The myth has been built so big that you can't survive without Microsoft.
I think it's great for me to be a technology influence. It shows how ridiculous it is that I can get press because I switched to OpenOffice. And the reason why is because the myth has been built so big that you can't survive without Microsoft, so that somebody who does get by without Microsoft is a story.

It's just software. You have to figure out what you need to do within your organization and then get the right stuff for that. And we're not a backwards organization. We're progressive; we've won communications and design awards...The fact that I'm not sending my e-mail through Outlook doesn't hinder us. It's just kind of funny. I'm speaking to a standing-room-only audience at a major technology show because I use a different piece of software--that's hysterical.

You've pretty much gotten by with off-the-shelf software. Was it tough to find everything you needed in the open-source world?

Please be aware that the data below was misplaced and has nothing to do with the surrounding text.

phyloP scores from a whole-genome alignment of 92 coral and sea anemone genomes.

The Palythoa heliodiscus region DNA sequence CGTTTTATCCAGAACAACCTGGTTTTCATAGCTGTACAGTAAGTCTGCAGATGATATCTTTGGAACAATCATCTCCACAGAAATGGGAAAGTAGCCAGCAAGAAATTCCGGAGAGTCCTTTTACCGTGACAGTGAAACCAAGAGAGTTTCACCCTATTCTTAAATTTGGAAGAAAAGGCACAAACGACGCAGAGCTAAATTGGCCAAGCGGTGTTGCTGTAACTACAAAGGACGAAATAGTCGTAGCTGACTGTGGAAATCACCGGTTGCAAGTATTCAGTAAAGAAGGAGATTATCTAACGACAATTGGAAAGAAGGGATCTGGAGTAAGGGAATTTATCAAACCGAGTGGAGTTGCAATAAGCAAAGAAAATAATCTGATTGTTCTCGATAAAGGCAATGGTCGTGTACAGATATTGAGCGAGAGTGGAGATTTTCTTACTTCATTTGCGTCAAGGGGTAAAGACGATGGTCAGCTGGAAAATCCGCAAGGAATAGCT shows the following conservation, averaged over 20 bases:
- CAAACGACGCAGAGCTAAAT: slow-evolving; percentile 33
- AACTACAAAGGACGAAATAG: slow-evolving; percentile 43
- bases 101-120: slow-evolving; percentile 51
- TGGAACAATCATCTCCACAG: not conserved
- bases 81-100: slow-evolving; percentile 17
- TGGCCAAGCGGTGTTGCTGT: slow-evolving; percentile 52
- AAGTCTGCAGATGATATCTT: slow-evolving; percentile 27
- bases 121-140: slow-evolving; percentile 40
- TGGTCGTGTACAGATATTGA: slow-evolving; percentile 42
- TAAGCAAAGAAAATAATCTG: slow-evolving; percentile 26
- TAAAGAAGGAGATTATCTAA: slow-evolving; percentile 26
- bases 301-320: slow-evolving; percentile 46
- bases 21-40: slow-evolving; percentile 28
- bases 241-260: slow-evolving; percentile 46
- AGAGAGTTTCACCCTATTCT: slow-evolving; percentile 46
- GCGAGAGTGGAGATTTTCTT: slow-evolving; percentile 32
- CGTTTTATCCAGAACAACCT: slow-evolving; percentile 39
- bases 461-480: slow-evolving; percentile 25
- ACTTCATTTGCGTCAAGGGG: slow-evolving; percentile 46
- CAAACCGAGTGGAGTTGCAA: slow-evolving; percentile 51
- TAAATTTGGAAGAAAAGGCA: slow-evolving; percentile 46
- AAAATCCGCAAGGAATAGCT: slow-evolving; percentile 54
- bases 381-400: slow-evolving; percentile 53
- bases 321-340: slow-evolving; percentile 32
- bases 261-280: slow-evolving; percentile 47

Yeah, there are some things that are tough to find, like payroll software. We found something, and it works well. But the developers need to start writing the real-world applications people need to run a business...engineering, art and design tools, that kind of stuff...They're all trying to build servers that already exist and do a whole bunch of stuff that's already out there...I think there's a lot of room to not just create an alternative to Microsoft but really take the next step and do something new.

Any thoughts on SCO's claims on Linux?
I don't know the merits of the lawsuit, but I run their Unix and I'm taking it off that system. I just don't like the way it's being handled. I feel like I'm being threatened again.